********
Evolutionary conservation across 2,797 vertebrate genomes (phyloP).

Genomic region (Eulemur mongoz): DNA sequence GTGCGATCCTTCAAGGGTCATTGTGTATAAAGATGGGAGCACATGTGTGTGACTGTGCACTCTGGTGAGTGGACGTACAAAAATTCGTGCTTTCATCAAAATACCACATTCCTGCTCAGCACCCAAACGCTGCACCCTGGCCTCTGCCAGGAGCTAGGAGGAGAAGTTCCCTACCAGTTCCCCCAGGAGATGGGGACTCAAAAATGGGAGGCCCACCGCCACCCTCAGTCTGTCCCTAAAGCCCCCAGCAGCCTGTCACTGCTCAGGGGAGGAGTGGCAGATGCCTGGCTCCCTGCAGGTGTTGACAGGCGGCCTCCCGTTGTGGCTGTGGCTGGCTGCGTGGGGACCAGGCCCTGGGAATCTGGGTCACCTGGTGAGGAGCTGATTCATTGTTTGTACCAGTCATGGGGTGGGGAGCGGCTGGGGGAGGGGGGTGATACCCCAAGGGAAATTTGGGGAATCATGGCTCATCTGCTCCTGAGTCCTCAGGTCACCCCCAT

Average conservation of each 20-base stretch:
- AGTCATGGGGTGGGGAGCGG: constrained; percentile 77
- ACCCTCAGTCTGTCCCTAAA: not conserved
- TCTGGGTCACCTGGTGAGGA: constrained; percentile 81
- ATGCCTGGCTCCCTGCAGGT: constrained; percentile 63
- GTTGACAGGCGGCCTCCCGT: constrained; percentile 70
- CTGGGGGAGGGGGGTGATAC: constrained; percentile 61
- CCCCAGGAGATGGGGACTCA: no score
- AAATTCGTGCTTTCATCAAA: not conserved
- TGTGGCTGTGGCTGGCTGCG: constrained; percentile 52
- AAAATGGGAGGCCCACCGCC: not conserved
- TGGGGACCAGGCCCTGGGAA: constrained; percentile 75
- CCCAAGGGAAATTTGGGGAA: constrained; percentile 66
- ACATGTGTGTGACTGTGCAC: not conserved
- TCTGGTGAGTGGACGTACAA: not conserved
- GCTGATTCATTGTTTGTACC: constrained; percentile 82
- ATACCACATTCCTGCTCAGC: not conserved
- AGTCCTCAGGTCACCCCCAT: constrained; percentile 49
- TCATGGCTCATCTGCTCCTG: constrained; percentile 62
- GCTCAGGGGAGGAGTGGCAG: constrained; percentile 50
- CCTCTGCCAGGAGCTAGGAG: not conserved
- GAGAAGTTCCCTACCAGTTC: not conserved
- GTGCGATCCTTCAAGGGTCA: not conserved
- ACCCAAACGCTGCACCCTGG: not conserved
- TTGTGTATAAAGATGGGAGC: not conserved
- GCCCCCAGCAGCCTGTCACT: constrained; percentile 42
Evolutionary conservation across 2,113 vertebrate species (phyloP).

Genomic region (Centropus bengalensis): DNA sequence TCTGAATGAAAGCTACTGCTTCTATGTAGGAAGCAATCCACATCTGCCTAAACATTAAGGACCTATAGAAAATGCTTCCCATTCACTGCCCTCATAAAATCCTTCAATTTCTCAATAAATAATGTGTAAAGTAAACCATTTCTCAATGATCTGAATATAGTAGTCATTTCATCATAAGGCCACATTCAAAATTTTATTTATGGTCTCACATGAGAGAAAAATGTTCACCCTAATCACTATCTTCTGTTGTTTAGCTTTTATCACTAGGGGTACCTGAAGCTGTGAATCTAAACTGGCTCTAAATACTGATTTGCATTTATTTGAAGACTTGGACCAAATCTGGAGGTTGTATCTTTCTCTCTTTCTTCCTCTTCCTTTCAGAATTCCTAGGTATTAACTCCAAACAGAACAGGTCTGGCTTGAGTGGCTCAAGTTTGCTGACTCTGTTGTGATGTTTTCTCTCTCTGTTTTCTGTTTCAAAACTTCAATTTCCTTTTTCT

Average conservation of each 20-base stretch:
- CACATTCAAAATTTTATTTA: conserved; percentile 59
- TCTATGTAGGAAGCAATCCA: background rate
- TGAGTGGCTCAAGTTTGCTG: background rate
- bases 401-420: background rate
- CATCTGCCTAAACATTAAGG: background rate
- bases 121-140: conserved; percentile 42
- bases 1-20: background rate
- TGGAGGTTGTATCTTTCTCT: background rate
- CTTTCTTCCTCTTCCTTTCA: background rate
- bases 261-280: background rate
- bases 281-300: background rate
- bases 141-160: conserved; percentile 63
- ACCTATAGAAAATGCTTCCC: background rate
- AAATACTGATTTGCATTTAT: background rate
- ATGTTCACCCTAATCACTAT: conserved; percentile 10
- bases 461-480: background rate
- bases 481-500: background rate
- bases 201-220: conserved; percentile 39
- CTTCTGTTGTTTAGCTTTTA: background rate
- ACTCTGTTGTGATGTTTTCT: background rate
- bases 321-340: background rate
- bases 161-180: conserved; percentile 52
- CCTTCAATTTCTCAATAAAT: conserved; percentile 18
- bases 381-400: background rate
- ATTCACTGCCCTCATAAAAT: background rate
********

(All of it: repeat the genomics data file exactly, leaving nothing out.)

Evolutionary conservation across 2,797 vertebrate genomes (phyloP).

Genomic region (Eulemur mongoz): DNA sequence GTGCGATCCTTCAAGGGTCATTGTGTATAAAGATGGGAGCACATGTGTGTGACTGTGCACTCTGGTGAGTGGACGTACAAAAATTCGTGCTTTCATCAAAATACCACATTCCTGCTCAGCACCCAAACGCTGCACCCTGGCCTCTGCCAGGAGCTAGGAGGAGAAGTTCCCTACCAGTTCCCCCAGGAGATGGGGACTCAAAAATGGGAGGCCCACCGCCACCCTCAGTCTGTCCCTAAAGCCCCCAGCAGCCTGTCACTGCTCAGGGGAGGAGTGGCAGATGCCTGGCTCCCTGCAGGTGTTGACAGGCGGCCTCCCGTTGTGGCTGTGGCTGGCTGCGTGGGGACCAGGCCCTGGGAATCTGGGTCACCTGGTGAGGAGCTGATTCATTGTTTGTACCAGTCATGGGGTGGGGAGCGGCTGGGGGAGGGGGGTGATACCCCAAGGGAAATTTGGGGAATCATGGCTCATCTGCTCCTGAGTCCTCAGGTCACCCCCAT

Average conservation of each 20-base stretch:
- AGTCATGGGGTGGGGAGCGG: constrained; percentile 77
- ACCCTCAGTCTGTCCCTAAA: not conserved
- TCTGGGTCACCTGGTGAGGA: constrained; percentile 81
- ATGCCTGGCTCCCTGCAGGT: constrained; percentile 63
- GTTGACAGGCGGCCTCCCGT: constrained; percentile 70
- CTGGGGGAGGGGGGTGATAC: constrained; percentile 61
- CCCCAGGAGATGGGGACTCA: no score
- AAATTCGTGCTTTCATCAAA: not conserved
- TGTGGCTGTGGCTGGCTGCG: constrained; percentile 52
- AAAATGGGAGGCCCACCGCC: not conserved
- TGGGGACCAGGCCCTGGGAA: constrained; percentile 75
- CCCAAGGGAAATTTGGGGAA: constrained; percentile 66
- ACATGTGTGTGACTGTGCAC: not conserved
- TCTGGTGAGTGGACGTACAA: not conserved
- GCTGATTCATTGTTTGTACC: constrained; percentile 82
- ATACCACATTCCTGCTCAGC: not conserved
- AGTCCTCAGGTCACCCCCAT: constrained; percentile 49
- TCATGGCTCATCTGCTCCTG: constrained; percentile 62
- GCTCAGGGGAGGAGTGGCAG: constrained; percentile 50
- CCTCTGCCAGGAGCTAGGAG: not conserved
- GAGAAGTTCCCTACCAGTTC: not conserved
- GTGCGATCCTTCAAGGGTCA: not conserved
- ACCCAAACGCTGCACCCTGG: not conserved
- TTGTGTATAAAGATGGGAGC: not conserved
- GCCCCCAGCAGCCTGTCACT: constrained; percentile 42
Evolutionary conservation across 2,113 vertebrate species (phyloP).

Genomic region (Centropus bengalensis): DNA sequence TCTGAATGAAAGCTACTGCTTCTATGTAGGAAGCAATCCACATCTGCCTAAACATTAAGGACCTATAGAAAATGCTTCCCATTCACTGCCCTCATAAAATCCTTCAATTTCTCAATAAATAATGTGTAAAGTAAACCATTTCTCAATGATCTGAATATAGTAGTCATTTCATCATAAGGCCACATTCAAAATTTTATTTATGGTCTCACATGAGAGAAAAATGTTCACCCTAATCACTATCTTCTGTTGTTTAGCTTTTATCACTAGGGGTACCTGAAGCTGTGAATCTAAACTGGCTCTAAATACTGATTTGCATTTATTTGAAGACTTGGACCAAATCTGGAGGTTGTATCTTTCTCTCTTTCTTCCTCTTCCTTTCAGAATTCCTAGGTATTAACTCCAAACAGAACAGGTCTGGCTTGAGTGGCTCAAGTTTGCTGACTCTGTTGTGATGTTTTCTCTCTCTGTTTTCTGTTTCAAAACTTCAATTTCCTTTTTCT

Average conservation of each 20-base stretch:
- CACATTCAAAATTTTATTTA: conserved; percentile 59
- TCTATGTAGGAAGCAATCCA: background rate
- TGAGTGGCTCAAGTTTGCTG: background rate
- bases 401-420: background rate
- CATCTGCCTAAACATTAAGG: background rate
- bases 121-140: conserved; percentile 42
- bases 1-20: background rate
- TGGAGGTTGTATCTTTCTCT: background rate
- CTTTCTTCCTCTTCCTTTCA: background rate
- bases 261-280: background rate
- bases 281-300: background rate
- bases 141-160: conserved; percentile 63
- ACCTATAGAAAATGCTTCCC: background rate
- AAATACTGATTTGCATTTAT: background rate
- ATGTTCACCCTAATCACTAT: conserved; percentile 10
- bases 461-480: background rate
- bases 481-500: background rate
- bases 201-220: conserved; percentile 39
- CTTCTGTTGTTTAGCTTTTA: background rate
- ACTCTGTTGTGATGTTTTCT: background rate
- bases 321-340: background rate
- bases 161-180: conserved; percentile 52
- CCTTCAATTTCTCAATAAAT: conserved; percentile 18
- bases 381-400: background rate
- ATTCACTGCCCTCATAAAAT: background rate